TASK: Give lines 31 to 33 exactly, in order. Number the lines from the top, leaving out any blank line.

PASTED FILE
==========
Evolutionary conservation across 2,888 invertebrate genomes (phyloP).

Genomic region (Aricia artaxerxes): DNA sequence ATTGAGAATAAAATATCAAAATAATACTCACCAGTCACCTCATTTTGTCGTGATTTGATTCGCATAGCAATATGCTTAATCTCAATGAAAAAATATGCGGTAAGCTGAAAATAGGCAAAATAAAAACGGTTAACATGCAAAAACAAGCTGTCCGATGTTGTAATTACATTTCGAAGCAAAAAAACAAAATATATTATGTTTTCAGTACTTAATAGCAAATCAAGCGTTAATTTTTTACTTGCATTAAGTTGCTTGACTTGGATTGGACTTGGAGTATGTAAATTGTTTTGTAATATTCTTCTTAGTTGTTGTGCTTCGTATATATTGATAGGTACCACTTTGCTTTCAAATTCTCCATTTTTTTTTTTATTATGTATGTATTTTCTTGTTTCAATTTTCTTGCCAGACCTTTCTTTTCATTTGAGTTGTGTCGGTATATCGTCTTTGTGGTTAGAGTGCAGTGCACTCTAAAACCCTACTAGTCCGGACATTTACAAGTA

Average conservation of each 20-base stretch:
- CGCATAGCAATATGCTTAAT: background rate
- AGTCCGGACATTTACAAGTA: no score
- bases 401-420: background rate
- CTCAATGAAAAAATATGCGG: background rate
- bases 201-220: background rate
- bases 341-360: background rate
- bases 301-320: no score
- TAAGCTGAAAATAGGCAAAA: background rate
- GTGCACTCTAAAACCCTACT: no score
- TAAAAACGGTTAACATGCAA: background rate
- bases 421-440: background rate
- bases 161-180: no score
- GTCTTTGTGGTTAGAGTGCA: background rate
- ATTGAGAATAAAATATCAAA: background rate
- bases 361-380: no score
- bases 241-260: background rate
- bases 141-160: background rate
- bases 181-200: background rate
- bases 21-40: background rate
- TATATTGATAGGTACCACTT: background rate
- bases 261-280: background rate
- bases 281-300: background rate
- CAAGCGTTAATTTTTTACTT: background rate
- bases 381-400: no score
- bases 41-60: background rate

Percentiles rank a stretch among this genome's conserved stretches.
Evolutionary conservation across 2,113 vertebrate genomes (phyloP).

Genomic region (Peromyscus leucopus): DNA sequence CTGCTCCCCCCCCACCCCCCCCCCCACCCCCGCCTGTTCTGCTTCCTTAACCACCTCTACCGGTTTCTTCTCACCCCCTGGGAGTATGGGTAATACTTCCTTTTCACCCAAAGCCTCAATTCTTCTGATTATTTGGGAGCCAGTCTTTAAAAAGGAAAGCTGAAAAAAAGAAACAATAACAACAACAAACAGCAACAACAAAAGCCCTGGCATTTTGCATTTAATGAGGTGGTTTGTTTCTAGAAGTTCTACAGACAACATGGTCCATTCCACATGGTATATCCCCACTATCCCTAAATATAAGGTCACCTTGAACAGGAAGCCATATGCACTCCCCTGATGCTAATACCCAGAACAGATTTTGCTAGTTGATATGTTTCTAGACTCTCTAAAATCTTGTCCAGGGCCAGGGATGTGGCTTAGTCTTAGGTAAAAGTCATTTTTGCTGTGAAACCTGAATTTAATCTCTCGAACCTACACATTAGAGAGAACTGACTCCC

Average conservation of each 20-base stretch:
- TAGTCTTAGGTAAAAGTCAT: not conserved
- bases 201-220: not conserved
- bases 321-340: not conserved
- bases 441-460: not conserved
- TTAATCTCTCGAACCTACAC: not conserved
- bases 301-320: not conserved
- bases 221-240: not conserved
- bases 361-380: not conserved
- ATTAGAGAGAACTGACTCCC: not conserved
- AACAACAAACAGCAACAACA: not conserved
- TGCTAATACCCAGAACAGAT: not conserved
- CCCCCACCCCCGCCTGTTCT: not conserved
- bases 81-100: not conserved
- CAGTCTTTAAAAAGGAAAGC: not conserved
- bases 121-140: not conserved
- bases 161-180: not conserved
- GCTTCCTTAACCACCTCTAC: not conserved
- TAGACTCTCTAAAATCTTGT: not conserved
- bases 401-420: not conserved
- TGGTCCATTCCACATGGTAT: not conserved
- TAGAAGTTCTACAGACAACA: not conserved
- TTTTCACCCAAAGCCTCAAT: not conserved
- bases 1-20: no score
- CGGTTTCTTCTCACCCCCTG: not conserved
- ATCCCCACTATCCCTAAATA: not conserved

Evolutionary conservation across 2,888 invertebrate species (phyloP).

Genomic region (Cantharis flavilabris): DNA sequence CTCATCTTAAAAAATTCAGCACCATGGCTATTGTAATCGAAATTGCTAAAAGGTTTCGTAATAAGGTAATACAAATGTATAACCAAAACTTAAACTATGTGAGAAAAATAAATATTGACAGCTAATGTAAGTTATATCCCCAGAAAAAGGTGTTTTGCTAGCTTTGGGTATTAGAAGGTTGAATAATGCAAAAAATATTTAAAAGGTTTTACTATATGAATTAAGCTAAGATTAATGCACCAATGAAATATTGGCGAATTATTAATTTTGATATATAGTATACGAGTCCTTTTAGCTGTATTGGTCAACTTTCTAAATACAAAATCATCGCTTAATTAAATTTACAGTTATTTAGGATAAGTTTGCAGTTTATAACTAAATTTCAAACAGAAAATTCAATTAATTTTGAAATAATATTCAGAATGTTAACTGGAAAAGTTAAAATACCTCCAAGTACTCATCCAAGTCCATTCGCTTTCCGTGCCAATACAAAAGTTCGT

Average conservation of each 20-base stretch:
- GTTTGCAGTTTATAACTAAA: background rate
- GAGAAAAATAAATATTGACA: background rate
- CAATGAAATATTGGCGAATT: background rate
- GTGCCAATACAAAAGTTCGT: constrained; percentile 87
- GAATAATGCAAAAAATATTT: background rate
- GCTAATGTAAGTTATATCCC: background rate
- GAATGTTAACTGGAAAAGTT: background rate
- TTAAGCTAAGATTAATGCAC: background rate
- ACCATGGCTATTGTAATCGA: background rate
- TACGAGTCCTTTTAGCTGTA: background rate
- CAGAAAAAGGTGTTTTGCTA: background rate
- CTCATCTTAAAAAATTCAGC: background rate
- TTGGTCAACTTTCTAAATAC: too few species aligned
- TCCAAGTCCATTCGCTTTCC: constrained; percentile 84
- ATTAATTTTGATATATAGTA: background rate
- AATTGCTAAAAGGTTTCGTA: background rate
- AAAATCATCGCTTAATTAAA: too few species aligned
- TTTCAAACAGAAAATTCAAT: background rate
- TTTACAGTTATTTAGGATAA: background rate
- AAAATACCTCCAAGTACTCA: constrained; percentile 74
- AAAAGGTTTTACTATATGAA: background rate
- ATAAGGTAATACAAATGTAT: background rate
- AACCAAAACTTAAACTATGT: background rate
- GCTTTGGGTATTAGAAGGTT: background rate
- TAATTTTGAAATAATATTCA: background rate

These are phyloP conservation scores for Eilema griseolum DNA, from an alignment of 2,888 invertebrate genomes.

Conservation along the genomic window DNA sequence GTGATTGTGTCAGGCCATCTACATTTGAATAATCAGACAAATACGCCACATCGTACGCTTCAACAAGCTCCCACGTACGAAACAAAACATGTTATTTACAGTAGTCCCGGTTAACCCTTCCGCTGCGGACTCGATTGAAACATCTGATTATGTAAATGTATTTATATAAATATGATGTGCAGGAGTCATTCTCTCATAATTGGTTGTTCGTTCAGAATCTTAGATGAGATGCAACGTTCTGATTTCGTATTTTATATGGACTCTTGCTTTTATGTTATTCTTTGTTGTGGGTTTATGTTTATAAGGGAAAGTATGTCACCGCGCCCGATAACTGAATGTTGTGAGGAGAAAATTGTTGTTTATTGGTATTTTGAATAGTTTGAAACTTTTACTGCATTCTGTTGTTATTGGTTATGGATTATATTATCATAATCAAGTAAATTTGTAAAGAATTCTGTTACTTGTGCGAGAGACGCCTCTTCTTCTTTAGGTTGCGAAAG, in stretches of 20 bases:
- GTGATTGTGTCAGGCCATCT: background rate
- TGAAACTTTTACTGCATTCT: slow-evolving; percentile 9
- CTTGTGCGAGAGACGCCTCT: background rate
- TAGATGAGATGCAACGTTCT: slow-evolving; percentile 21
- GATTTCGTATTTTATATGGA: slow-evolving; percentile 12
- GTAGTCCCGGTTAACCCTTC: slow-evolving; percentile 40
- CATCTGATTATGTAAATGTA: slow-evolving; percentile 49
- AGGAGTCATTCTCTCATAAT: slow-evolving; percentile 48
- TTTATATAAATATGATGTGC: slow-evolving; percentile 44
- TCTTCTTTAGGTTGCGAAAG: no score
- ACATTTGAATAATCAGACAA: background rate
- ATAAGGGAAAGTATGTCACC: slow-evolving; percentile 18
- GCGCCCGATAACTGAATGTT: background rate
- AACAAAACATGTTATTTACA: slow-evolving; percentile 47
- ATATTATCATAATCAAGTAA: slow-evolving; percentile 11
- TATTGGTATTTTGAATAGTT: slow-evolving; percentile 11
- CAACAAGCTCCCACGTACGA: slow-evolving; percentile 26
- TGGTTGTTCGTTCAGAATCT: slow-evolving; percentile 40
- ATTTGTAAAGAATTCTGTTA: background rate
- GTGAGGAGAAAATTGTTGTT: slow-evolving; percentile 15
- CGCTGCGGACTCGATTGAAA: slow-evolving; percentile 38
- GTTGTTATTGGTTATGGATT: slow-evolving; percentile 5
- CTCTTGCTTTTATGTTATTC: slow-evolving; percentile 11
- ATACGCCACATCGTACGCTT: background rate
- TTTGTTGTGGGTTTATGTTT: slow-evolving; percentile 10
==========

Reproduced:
Genomic region (Peromyscus leucopus): DNA sequence CTGCTCCCCCCCCACCCCCCCCCCCACCCCCGCCTGTTCTGCTTCCTTAACCACCTCTACCGGTTTCTTCTCACCCCCTGGGAGTATGGGTAATACTTCCTTTTCACCCAAAGCCTCAATTCTTCTGATTATTTGGGAGCCAGTCTTTAAAAAGGAAAGCTGAAAAAAAGAAACAATAACAACAACAAACAGCAACAACAAAAGCCCTGGCATTTTGCATTTAATGAGGTGGTTTGTTTCTAGAAGTTCTACAGACAACATGGTCCATTCCACATGGTATATCCCCACTATCCCTAAATATAAGGTCACCTTGAACAGGAAGCCATATGCACTCCCCTGATGCTAATACCCAGAACAGATTTTGCTAGTTGATATGTTTCTAGACTCTCTAAAATCTTGTCCAGGGCCAGGGATGTGGCTTAGTCTTAGGTAAAAGTCATTTTTGCTGTGAAACCTGAATTTAATCTCTCGAACCTACACATTAGAGAGAACTGACTCCC

Average conservation of each 20-base stretch:
- TAGTCTTAGGTAAAAGTCAT: not conserved